10 Reasons Why Your Food Shouldn’t be the Only Thing That’s Sustainable

Sustainable is an all to familiar buzz word in the restaurant and several other industries as of late. It seems to have become more prominent the more we learn about our environment, our food, and how the two are connected. We deep dive into the industry every time we perform a new install, according to trends for restaurants and EMS systems as of late here are some reasons why your food shouldn’t be the only thing that is sustainable…

1

Because it’s good for our environment: Getting food from the farm to our fork eats up 10 percent of the total U.S. energy budget, uses 50 percent of U.S. land, and swallows 80 percent of all freshwater consumed in the United States

2

Restaurants use 2x more energy per square foot than any other industry: Producing energy contributes to the breakdown of our environment. Power plants must produce more power to keep up with the demand, which emits more co2 emission into the air. Americans emit about 9 tons of co2 emissions per person per year, this is only accounting for the power sector!

3

LEED the Restaurant industry: Prove to your customers you are going the extra mile to help the environment in every way you possibly can. Get a LEED certification to initiate change and do your part in the restaurant community. Check out the requirements to become a green building here. Not to mention all the awesome PR you’ll get because you love the environment and are doing your part to help!

4

Millennials love the environment: Young adults age 25-34 and families are more apt to be influenced by a range of sustainability and sourcing menu terms. This only increases your business when millennials comprise about ¼ of the U.S. population!

5

unEaten food at retailers, restaurants, and homes costs about $161 billion annually: Uneaten food by patrons does not always get taken home…diners leave 17% of meals uneaten and 55% of that 17%  are not taken home and just thrown out. That’s money that could have been in your pocket and lessen food waste. Options to help reduce food waste include offering smaller portion sizes, identifying what options are being wasted, and a restaurant in London even charges a fee for unfinished food and donates those proceeds to the charity Oxfam.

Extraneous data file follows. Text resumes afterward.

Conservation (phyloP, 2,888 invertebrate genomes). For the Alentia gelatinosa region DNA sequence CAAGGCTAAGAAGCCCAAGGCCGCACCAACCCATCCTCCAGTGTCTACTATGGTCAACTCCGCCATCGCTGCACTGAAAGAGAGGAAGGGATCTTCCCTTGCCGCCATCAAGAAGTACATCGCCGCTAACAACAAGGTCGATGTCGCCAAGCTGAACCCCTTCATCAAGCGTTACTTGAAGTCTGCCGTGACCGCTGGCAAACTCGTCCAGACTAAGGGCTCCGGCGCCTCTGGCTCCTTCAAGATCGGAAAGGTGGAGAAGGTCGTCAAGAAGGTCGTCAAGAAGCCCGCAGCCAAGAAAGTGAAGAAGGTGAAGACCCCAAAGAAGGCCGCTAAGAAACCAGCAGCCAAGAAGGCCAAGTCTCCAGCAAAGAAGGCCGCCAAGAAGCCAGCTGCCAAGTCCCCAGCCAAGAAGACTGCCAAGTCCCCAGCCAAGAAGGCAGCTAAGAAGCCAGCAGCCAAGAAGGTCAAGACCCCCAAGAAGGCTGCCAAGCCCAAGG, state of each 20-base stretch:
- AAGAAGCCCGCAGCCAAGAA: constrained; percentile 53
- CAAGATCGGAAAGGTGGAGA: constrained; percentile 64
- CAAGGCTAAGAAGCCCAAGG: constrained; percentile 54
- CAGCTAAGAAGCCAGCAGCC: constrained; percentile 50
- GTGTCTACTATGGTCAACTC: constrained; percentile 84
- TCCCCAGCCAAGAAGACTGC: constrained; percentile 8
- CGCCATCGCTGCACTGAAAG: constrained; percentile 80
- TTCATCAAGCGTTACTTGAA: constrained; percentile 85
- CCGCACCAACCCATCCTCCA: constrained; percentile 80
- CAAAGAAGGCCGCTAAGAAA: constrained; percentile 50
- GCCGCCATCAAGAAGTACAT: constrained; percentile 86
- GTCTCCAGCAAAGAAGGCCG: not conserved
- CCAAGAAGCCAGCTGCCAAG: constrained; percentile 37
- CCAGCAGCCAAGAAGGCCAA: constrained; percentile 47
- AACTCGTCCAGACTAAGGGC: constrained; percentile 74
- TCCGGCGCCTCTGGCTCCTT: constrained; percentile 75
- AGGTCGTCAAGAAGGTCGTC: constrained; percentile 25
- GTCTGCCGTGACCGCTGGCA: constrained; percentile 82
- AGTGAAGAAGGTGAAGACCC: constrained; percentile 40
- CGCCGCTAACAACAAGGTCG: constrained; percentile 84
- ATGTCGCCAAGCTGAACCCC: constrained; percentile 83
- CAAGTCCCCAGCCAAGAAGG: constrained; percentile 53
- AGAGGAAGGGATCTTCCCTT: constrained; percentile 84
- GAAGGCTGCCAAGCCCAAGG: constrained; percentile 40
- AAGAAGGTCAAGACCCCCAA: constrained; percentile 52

Restaurant Energy Consumption

6

Refrigeration accounts for 32% of a restaurants total energy consumption: Simple inspections of refrigerator equipment is all it takes to ensure you are as efficient as you can be. Regular cleaning and inspection of refrigeration coils and door seals can save you a headache later. Controllers that mitigate defrosts are also ideal to cut down on defrosts and conserve energy.

7

19% of a restaurants energy goes directly to lighting: Making the switch to LED or installing an EMS that controls and puts all lighting on schedules can significantly cut your costs where you may have thought that there was nothing left to be done. In a specific Small Box Energy case study we decreased lighting consumption by 8%. 

8

As of 2016 10% of the total U.S energy consumption came from renewable energy sources: That means that 90% of the energy consumption came from non-renewable sources. There is a limited amount of fossil fuels and it takes millions of years to produce, it is estimated that the world. not just the U.S., will run out of fossil fuels within 100-200 years.

9

Food waste that goes into landfills generates methane. Methane is 21 times more harmful than CO2: Another reason to offer carryout containers that are environmentally friendly or add that smaller portion section to your menu like you have been thinking.

10

Installing an EMS (energy management system) can reduce your energy consumption by up to 25% and in some cases $8000 annually: An energy management system can help your business cut where it makes sense and a difference. Simple automated controls and sensors installed in all your critical systems (HVAC, refrigeration, lighting..etc) helps you monitor, control, and reduce your kwh consumption. Reducing your energy consumption by 25% will significantly help in efforts to reduce your carbon footprint. It’s a win win win!

All of these suggestions are merely that, suggestions. They are just words and will remain that until you take action. That’s the challenge. Take action, lead others, inspire and show your customers and peers your motives are not just driven by just making money, but by how what you do has a lasting impact on the environment.

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